In preparation for my upcoming coaching experience, I have started reading The Double-Goal Coach by Jim Thompson, the founder of the Positive Coaching Alliance. As I read, I hope to add frequent posts about things from the book that I feel are significant. My first post is about the ELM Tree.
The Positive Coaching Alliance has started an effort to help coaches and teams move away from the "win-at-all-costs" or scoreboard approach to youth sports to more of a mastery and life skills approach. In Chapter 2, Thompson attempts to redefine what a Winner is. He explains that inherent in the scoreboard approach are three main focuses: the results, comparisons with others, and avoiding mistakes. When we focus on the results of the game, all that matters is who has the most points. It doesn't matter if you play poorly, as long as you win. Comparisons to the other team are easily made. We scored more points, we must be better. Following the scoreboard approach necessitates avoiding mistakes because mistakes "lead to bad results on the scoreboard" (pg. 22).
By contrast, the ELM Tree of Mastery focuses on Effort, Learning and improvement, and the way we respond to Mistakes. Sure it is great to win, but here putting forth your best effort is more important. Every time we go out and play (or run), we are learning and improving, getting better than we were before. This has always been my philosophy to running. I don't compare myself with others, I want to improve on my own race times. The third part of the ELM Tree is concerned with how we respond to making mistakes. Mistakes are not something to be feared. We learn through making mistakes. They provide opportunities for us to grow and improve. This, I feel, is especially important in sports.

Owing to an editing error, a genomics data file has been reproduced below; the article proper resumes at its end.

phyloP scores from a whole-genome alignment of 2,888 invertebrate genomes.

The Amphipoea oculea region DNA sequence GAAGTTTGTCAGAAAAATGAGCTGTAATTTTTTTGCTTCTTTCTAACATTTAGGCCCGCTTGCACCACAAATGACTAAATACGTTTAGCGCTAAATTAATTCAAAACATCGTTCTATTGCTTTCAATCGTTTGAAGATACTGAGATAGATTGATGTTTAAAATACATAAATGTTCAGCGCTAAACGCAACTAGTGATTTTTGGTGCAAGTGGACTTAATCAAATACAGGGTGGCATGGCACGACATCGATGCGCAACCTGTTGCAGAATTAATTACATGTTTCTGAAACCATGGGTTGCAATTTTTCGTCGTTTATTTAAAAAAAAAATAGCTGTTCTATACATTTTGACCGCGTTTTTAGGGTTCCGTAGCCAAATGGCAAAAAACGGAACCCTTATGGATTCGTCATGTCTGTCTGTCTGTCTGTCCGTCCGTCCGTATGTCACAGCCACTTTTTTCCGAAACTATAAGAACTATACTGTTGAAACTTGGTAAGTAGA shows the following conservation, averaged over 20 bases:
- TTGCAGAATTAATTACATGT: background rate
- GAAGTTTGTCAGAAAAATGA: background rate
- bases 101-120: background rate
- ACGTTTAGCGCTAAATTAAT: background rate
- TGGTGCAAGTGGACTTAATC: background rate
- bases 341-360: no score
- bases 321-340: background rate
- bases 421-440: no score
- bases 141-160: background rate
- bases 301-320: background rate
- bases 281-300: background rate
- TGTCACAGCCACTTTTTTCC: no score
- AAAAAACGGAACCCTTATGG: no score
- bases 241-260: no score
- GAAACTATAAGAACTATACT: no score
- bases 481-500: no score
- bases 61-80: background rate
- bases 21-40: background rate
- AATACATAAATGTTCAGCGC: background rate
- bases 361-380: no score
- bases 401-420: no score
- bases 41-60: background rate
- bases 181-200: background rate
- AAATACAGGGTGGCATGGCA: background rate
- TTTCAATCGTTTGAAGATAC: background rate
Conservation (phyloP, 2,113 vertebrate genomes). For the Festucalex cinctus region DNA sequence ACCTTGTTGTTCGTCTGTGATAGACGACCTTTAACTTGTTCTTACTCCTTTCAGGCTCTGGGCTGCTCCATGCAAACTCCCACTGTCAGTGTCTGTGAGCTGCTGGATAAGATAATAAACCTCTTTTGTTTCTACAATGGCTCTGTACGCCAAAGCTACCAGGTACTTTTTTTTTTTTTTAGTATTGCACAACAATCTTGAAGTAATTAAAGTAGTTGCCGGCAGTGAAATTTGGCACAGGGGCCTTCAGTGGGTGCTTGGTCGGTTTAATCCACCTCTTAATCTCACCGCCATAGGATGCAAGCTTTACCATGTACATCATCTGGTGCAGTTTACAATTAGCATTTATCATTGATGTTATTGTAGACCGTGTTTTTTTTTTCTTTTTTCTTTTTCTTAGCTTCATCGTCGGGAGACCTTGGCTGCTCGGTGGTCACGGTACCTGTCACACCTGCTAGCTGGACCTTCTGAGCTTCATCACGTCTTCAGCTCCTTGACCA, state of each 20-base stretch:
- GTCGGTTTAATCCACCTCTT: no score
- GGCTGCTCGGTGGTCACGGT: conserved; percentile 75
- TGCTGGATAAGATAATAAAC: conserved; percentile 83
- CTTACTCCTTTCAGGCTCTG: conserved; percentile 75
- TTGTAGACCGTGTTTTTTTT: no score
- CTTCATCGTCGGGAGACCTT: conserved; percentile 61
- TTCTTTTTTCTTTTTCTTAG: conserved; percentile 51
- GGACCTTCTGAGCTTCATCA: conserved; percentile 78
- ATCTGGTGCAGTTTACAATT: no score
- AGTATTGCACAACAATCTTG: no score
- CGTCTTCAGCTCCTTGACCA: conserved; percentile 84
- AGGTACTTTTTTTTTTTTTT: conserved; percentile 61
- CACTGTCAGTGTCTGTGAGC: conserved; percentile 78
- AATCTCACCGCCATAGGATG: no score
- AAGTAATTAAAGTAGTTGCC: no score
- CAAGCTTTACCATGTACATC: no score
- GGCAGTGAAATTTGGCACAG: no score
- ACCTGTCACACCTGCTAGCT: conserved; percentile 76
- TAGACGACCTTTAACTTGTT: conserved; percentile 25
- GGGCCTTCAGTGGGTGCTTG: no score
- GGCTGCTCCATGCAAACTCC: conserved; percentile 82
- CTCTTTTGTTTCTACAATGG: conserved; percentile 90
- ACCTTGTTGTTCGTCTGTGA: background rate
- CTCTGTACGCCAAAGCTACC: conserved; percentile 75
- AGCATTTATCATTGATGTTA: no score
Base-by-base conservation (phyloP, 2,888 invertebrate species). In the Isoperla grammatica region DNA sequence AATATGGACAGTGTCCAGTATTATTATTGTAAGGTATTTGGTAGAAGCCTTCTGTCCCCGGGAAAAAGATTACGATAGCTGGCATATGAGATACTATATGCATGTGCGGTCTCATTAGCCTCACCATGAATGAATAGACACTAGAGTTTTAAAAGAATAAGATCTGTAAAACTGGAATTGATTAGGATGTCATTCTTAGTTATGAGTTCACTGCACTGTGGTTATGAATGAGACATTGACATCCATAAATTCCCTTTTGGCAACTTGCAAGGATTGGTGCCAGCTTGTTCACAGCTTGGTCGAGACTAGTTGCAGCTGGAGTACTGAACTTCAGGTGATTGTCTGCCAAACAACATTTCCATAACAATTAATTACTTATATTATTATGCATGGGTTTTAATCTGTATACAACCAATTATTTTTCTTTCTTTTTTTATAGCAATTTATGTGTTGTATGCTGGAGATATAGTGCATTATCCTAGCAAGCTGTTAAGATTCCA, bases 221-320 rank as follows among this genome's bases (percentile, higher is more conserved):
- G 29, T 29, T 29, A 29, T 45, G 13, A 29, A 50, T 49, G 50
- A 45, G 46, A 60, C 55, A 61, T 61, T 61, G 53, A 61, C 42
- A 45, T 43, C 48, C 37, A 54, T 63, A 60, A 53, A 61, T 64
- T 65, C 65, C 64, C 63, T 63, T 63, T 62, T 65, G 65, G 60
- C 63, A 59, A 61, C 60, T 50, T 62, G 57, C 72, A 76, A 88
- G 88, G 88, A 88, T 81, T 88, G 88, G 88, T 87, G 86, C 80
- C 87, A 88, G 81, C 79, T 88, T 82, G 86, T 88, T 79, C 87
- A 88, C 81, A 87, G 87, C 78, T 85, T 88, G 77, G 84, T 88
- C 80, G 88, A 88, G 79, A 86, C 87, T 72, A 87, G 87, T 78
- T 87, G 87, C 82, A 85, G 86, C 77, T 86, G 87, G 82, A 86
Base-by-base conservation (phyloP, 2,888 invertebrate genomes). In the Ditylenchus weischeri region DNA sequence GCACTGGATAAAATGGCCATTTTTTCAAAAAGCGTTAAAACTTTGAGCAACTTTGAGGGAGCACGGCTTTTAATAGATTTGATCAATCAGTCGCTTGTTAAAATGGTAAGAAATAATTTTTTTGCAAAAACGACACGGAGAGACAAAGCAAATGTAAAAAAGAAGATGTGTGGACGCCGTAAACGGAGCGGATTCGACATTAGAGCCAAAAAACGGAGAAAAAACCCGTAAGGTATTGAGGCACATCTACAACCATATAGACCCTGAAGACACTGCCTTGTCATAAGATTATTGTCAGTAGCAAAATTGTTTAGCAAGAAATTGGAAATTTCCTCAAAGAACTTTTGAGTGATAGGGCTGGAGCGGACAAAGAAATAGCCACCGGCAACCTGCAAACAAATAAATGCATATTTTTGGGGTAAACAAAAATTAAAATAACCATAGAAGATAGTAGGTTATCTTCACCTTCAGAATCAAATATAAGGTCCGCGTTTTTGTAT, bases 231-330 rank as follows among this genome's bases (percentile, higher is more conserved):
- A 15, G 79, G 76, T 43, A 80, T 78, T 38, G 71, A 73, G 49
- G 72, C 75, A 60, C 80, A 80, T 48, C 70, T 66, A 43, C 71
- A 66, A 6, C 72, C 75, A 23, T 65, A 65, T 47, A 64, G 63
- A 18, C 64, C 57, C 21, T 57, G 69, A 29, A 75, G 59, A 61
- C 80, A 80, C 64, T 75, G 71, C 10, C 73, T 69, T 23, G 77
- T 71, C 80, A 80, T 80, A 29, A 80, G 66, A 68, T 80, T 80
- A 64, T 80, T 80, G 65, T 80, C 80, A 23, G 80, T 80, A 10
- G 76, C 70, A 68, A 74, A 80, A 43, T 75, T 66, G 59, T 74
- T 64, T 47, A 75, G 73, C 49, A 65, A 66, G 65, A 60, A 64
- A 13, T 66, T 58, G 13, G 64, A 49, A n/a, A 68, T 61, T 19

I hope I can use the ELM Tree to help my kids be the best they can be and feel good about what they are doing, whether it be running or anything in life.